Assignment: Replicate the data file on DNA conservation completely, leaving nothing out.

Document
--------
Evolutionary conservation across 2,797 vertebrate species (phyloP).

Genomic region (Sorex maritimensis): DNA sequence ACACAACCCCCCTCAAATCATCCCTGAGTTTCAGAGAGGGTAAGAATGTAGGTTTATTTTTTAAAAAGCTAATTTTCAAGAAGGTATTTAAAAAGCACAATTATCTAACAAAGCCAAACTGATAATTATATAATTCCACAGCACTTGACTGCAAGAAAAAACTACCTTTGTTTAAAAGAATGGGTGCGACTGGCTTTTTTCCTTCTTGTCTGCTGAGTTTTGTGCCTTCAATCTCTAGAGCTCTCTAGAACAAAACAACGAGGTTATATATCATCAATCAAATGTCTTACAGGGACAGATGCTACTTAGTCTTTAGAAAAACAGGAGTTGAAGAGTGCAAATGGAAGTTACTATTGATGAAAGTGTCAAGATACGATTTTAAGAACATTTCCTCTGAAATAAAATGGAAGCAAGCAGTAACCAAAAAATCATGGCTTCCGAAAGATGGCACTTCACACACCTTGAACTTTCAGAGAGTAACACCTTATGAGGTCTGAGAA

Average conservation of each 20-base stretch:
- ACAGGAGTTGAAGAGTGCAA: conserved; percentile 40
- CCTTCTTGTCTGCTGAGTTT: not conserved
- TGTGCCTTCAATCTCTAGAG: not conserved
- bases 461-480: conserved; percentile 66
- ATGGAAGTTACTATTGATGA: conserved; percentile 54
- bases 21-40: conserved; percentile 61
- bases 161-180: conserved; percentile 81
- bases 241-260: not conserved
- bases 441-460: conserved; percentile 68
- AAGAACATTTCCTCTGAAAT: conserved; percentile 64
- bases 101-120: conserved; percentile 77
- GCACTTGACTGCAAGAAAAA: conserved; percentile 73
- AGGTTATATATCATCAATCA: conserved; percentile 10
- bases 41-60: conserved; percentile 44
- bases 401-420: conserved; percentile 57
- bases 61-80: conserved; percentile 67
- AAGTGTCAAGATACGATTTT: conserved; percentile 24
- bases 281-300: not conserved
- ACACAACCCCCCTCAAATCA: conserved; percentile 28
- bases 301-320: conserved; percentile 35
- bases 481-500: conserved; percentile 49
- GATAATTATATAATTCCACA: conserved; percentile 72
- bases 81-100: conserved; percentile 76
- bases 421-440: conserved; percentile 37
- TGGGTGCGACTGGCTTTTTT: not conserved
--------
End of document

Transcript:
Evolutionary conservation across 2,797 vertebrate species (phyloP).

Genomic region (Sorex maritimensis): DNA sequence ACACAACCCCCCTCAAATCATCCCTGAGTTTCAGAGAGGGTAAGAATGTAGGTTTATTTTTTAAAAAGCTAATTTTCAAGAAGGTATTTAAAAAGCACAATTATCTAACAAAGCCAAACTGATAATTATATAATTCCACAGCACTTGACTGCAAGAAAAAACTACCTTTGTTTAAAAGAATGGGTGCGACTGGCTTTTTTCCTTCTTGTCTGCTGAGTTTTGTGCCTTCAATCTCTAGAGCTCTCTAGAACAAAACAACGAGGTTATATATCATCAATCAAATGTCTTACAGGGACAGATGCTACTTAGTCTTTAGAAAAACAGGAGTTGAAGAGTGCAAATGGAAGTTACTATTGATGAAAGTGTCAAGATACGATTTTAAGAACATTTCCTCTGAAATAAAATGGAAGCAAGCAGTAACCAAAAAATCATGGCTTCCGAAAGATGGCACTTCACACACCTTGAACTTTCAGAGAGTAACACCTTATGAGGTCTGAGAA

Average conservation of each 20-base stretch:
- ACAGGAGTTGAAGAGTGCAA: conserved; percentile 40
- CCTTCTTGTCTGCTGAGTTT: not conserved
- TGTGCCTTCAATCTCTAGAG: not conserved
- bases 461-480: conserved; percentile 66
- ATGGAAGTTACTATTGATGA: conserved; percentile 54
- bases 21-40: conserved; percentile 61
- bases 161-180: conserved; percentile 81
- bases 241-260: not conserved
- bases 441-460: conserved; percentile 68
- AAGAACATTTCCTCTGAAAT: conserved; percentile 64
- bases 101-120: conserved; percentile 77
- GCACTTGACTGCAAGAAAAA: conserved; percentile 73
- AGGTTATATATCATCAATCA: conserved; percentile 10
- bases 41-60: conserved; percentile 44
- bases 401-420: conserved; percentile 57
- bases 61-80: conserved; percentile 67
- AAGTGTCAAGATACGATTTT: conserved; percentile 24
- bases 281-300: not conserved
- ACACAACCCCCCTCAAATCA: conserved; percentile 28
- bases 301-320: conserved; percentile 35
- bases 481-500: conserved; percentile 49
- GATAATTATATAATTCCACA: conserved; percentile 72
- bases 81-100: conserved; percentile 76
- bases 421-440: conserved; percentile 37
- TGGGTGCGACTGGCTTTTTT: not conserved